This gentleman is one of the successful men of Nez Perces County. He is an influential factor in the political world and has done commendable work in this line. In 1882 he was elected city treasurer of Lewiston, and did creditable service for three years. In 1884 the people chose him for the territorial senate and there he succeeded in connection with Mr. Moody in getting a memorial to congress for the annexation of the Panhandle in Idaho to Washington. In 1888 Mr. Isaman was chosen County superintendent of public instruction. In 1890 he was chosen to this office and also that of probate judge. At the expiration of these terms, he retired from politics for a time, but his fellows would have him brought forward and accordingly in 1898 he was called to the important office of County commissioner. He has served several times as chairman of the central committee. In all this long and responsible service, Mr. Isaman has so conducted himself that he has ever increased in popularity with the people and is held in high esteem.
Reverting to the early life of our subject, we note that he was born in Westmoreland County, Pennsylvania, on August 26, 1849, being the son of Samuel and Mary (Grim) Isaman. The father was a shoemaker, born in Pennsylvania in 1812 and is still living in Iowa, aged ninety. The mother was born in Greensburg, Pennsylvania, in 1814 and died in 1895. The family came to Ohio in 1853 and thence they went to Iowa, bought land and settled in Henry County. The father worked at this trade and the boys handled the farm.
Our subject went to the common schools and when the war broke out, the two older boys enlisted to save the nation while Samuel and a brother fourteen years old were left to handle the farm and consequently they had hard work. At the age of nineteen, our subject went to work for himself and earned money to attend a private school in Mount Pleasant; he then took a course at the Agricultural College at Ames.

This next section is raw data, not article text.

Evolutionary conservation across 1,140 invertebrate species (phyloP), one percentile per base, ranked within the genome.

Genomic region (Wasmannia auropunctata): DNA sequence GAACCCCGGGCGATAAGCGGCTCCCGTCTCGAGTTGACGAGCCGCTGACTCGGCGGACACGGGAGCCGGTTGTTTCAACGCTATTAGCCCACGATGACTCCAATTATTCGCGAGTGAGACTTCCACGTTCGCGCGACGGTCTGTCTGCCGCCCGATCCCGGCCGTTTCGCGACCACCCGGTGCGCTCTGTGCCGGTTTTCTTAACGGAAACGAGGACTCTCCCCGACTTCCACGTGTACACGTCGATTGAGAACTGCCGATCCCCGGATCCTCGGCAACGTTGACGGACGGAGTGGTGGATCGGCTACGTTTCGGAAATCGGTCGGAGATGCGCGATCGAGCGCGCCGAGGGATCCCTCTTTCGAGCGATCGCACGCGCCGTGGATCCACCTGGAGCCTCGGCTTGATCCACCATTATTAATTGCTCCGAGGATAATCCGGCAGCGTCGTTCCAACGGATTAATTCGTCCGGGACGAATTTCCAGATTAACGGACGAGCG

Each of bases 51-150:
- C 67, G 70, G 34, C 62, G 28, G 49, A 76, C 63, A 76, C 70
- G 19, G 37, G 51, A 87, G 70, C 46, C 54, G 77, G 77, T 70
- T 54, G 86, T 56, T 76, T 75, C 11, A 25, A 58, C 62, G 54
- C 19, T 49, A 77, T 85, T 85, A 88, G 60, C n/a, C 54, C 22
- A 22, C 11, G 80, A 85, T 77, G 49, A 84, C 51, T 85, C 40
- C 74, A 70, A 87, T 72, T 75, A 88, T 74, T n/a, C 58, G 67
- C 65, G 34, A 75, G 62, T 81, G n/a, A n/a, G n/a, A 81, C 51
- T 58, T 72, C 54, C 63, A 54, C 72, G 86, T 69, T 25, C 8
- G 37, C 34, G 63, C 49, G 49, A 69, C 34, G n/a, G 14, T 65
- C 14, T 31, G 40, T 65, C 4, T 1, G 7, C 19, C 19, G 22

When twenty-two he met with an accident that crippled him. While attending school, Mr. Isaman taught and soon he became a first class educator, and in this line he has had brilliant success. He holds a life certificate from the state of California. When twenty-four, he went to Butte County and taught school there and in other portions of the state for five years. Then he came to Rosalia, Washington, and took land. In 1880 he came to Lewiston and in 1889 he purchased his present place, three and one half miles east from Lewiston. He has thirty acres of fruit and his farm is one of the many fine ones of the county.
In the spring of 1887, in Oregon, Mr. Isaman married Miss Emma Reynolds, daughter of A. V. and Harriett Reynolds, natives of New York. The father was a contractor and builder. Mrs. Isaman was born in the vicinity of Fort Wayne, Indiana, in 1855, and had a good high school education. She has seven brothers, R. P., Lemuel, Justus, George, Almos, Charles and Robert. Mr. Isaman has the following named brothers and sisters: Benjamin, Franklin, Lafayette, David, Kate Deeds, Leah Beach and Vina Ferree. Mr. and Mrs. Isaman have been blessed by the advent of the following children: George, Harry F., Kate, Roy and Charlie, all at home.
Mr. Isaman is a member of the I. O.O. F., and the A. O. U. W. His wife is a member of the Methodist church. Mr. Isaman had two great uncles killed in the Revolution. It is with pleasure that we are enabled to record that Mr. Isaman has always been an advocate of good schools and has done a great deal to promote such here.
Source: An Illustrated History of Northern Idaho, Embracing Nez Perce, Idaho, Latah, Kootenai and Shoshone Counties, Western Historical Publishing Company, 1903